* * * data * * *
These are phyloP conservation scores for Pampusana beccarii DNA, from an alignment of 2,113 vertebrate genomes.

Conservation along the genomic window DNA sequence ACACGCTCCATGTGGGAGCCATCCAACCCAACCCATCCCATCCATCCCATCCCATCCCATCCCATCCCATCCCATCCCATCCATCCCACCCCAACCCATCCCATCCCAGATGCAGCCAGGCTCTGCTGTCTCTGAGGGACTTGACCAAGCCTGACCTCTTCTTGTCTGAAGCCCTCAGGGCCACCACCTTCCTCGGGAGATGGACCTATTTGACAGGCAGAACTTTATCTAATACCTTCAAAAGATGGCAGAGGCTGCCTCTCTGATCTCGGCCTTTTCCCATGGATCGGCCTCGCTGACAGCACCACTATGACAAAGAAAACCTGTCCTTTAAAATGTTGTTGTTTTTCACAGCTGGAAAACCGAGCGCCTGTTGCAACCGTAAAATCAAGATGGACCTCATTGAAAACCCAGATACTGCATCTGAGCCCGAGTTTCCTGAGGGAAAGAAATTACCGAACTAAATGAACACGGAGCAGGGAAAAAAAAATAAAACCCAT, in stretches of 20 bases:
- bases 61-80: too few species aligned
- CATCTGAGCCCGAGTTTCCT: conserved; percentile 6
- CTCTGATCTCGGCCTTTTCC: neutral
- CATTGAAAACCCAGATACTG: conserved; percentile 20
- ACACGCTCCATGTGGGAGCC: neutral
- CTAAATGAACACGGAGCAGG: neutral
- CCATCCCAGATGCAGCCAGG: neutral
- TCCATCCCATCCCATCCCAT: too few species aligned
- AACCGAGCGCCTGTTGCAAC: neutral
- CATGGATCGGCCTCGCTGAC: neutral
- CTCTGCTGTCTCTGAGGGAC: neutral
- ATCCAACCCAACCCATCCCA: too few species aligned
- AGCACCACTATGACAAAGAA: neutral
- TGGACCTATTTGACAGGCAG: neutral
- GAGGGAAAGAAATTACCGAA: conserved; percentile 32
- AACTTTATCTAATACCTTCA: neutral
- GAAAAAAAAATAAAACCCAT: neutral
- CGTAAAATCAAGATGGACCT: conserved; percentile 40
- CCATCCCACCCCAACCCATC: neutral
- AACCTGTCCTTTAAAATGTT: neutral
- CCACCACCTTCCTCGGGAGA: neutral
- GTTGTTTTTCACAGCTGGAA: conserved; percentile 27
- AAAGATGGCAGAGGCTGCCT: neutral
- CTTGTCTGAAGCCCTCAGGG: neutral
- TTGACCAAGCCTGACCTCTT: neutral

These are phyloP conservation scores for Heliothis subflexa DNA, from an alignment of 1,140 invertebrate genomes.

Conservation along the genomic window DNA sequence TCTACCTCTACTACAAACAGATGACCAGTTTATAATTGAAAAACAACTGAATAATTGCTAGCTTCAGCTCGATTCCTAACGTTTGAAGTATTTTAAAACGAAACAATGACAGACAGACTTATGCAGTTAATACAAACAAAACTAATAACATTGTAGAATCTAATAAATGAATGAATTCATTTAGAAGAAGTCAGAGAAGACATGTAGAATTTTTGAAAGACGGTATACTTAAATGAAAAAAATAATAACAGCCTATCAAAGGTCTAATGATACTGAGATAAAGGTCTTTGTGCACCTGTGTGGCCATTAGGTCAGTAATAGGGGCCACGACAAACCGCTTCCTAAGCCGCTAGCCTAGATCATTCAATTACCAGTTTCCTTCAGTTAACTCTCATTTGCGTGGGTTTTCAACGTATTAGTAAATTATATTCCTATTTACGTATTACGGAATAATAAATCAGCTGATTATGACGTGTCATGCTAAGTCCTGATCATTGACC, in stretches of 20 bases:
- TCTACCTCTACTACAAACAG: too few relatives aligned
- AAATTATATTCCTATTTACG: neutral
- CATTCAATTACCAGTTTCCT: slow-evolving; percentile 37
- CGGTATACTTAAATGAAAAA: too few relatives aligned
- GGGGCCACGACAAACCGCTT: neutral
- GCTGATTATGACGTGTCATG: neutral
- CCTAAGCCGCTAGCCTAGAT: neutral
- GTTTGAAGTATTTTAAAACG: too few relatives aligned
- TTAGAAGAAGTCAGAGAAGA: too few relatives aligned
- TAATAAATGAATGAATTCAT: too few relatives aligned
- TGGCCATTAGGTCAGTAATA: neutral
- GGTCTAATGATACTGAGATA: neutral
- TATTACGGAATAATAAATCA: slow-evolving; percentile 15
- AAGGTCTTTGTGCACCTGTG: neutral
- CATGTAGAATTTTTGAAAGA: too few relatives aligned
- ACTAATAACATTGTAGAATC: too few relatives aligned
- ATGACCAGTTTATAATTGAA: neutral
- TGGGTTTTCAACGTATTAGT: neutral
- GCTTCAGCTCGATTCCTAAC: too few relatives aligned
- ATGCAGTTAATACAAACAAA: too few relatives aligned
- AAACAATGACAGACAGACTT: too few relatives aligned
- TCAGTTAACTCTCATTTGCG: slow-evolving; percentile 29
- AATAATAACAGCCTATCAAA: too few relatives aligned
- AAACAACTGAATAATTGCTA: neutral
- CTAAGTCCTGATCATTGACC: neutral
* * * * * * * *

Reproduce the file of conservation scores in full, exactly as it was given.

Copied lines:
These are phyloP conservation scores for Pampusana beccarii DNA, from an alignment of 2,113 vertebrate genomes.

Conservation along the genomic window DNA sequence ACACGCTCCATGTGGGAGCCATCCAACCCAACCCATCCCATCCATCCCATCCCATCCCATCCCATCCCATCCCATCCCATCCATCCCACCCCAACCCATCCCATCCCAGATGCAGCCAGGCTCTGCTGTCTCTGAGGGACTTGACCAAGCCTGACCTCTTCTTGTCTGAAGCCCTCAGGGCCACCACCTTCCTCGGGAGATGGACCTATTTGACAGGCAGAACTTTATCTAATACCTTCAAAAGATGGCAGAGGCTGCCTCTCTGATCTCGGCCTTTTCCCATGGATCGGCCTCGCTGACAGCACCACTATGACAAAGAAAACCTGTCCTTTAAAATGTTGTTGTTTTTCACAGCTGGAAAACCGAGCGCCTGTTGCAACCGTAAAATCAAGATGGACCTCATTGAAAACCCAGATACTGCATCTGAGCCCGAGTTTCCTGAGGGAAAGAAATTACCGAACTAAATGAACACGGAGCAGGGAAAAAAAAATAAAACCCAT, in stretches of 20 bases:
- bases 61-80: too few species aligned
- CATCTGAGCCCGAGTTTCCT: conserved; percentile 6
- CTCTGATCTCGGCCTTTTCC: neutral
- CATTGAAAACCCAGATACTG: conserved; percentile 20
- ACACGCTCCATGTGGGAGCC: neutral
- CTAAATGAACACGGAGCAGG: neutral
- CCATCCCAGATGCAGCCAGG: neutral
- TCCATCCCATCCCATCCCAT: too few species aligned
- AACCGAGCGCCTGTTGCAAC: neutral
- CATGGATCGGCCTCGCTGAC: neutral
- CTCTGCTGTCTCTGAGGGAC: neutral
- ATCCAACCCAACCCATCCCA: too few species aligned
- AGCACCACTATGACAAAGAA: neutral
- TGGACCTATTTGACAGGCAG: neutral
- GAGGGAAAGAAATTACCGAA: conserved; percentile 32
- AACTTTATCTAATACCTTCA: neutral
- GAAAAAAAAATAAAACCCAT: neutral
- CGTAAAATCAAGATGGACCT: conserved; percentile 40
- CCATCCCACCCCAACCCATC: neutral
- AACCTGTCCTTTAAAATGTT: neutral
- CCACCACCTTCCTCGGGAGA: neutral
- GTTGTTTTTCACAGCTGGAA: conserved; percentile 27
- AAAGATGGCAGAGGCTGCCT: neutral
- CTTGTCTGAAGCCCTCAGGG: neutral
- TTGACCAAGCCTGACCTCTT: neutral

These are phyloP conservation scores for Heliothis subflexa DNA, from an alignment of 1,140 invertebrate genomes.

Conservation along the genomic window DNA sequence TCTACCTCTACTACAAACAGATGACCAGTTTATAATTGAAAAACAACTGAATAATTGCTAGCTTCAGCTCGATTCCTAACGTTTGAAGTATTTTAAAACGAAACAATGACAGACAGACTTATGCAGTTAATACAAACAAAACTAATAACATTGTAGAATCTAATAAATGAATGAATTCATTTAGAAGAAGTCAGAGAAGACATGTAGAATTTTTGAAAGACGGTATACTTAAATGAAAAAAATAATAACAGCCTATCAAAGGTCTAATGATACTGAGATAAAGGTCTTTGTGCACCTGTGTGGCCATTAGGTCAGTAATAGGGGCCACGACAAACCGCTTCCTAAGCCGCTAGCCTAGATCATTCAATTACCAGTTTCCTTCAGTTAACTCTCATTTGCGTGGGTTTTCAACGTATTAGTAAATTATATTCCTATTTACGTATTACGGAATAATAAATCAGCTGATTATGACGTGTCATGCTAAGTCCTGATCATTGACC, in stretches of 20 bases:
- TCTACCTCTACTACAAACAG: too few relatives aligned
- AAATTATATTCCTATTTACG: neutral
- CATTCAATTACCAGTTTCCT: slow-evolving; percentile 37
- CGGTATACTTAAATGAAAAA: too few relatives aligned
- GGGGCCACGACAAACCGCTT: neutral
- GCTGATTATGACGTGTCATG: neutral
- CCTAAGCCGCTAGCCTAGAT: neutral
- GTTTGAAGTATTTTAAAACG: too few relatives aligned
- TTAGAAGAAGTCAGAGAAGA: too few relatives aligned
- TAATAAATGAATGAATTCAT: too few relatives aligned
- TGGCCATTAGGTCAGTAATA: neutral
- GGTCTAATGATACTGAGATA: neutral
- TATTACGGAATAATAAATCA: slow-evolving; percentile 15
- AAGGTCTTTGTGCACCTGTG: neutral
- CATGTAGAATTTTTGAAAGA: too few relatives aligned
- ACTAATAACATTGTAGAATC: too few relatives aligned
- ATGACCAGTTTATAATTGAA: neutral
- TGGGTTTTCAACGTATTAGT: neutral
- GCTTCAGCTCGATTCCTAAC: too few relatives aligned
- ATGCAGTTAATACAAACAAA: too few relatives aligned
- AAACAATGACAGACAGACTT: too few relatives aligned
- TCAGTTAACTCTCATTTGCG: slow-evolving; percentile 29
- AATAATAACAGCCTATCAAA: too few relatives aligned
- AAACAACTGAATAATTGCTA: neutral
- CTAAGTCCTGATCATTGACC: neutral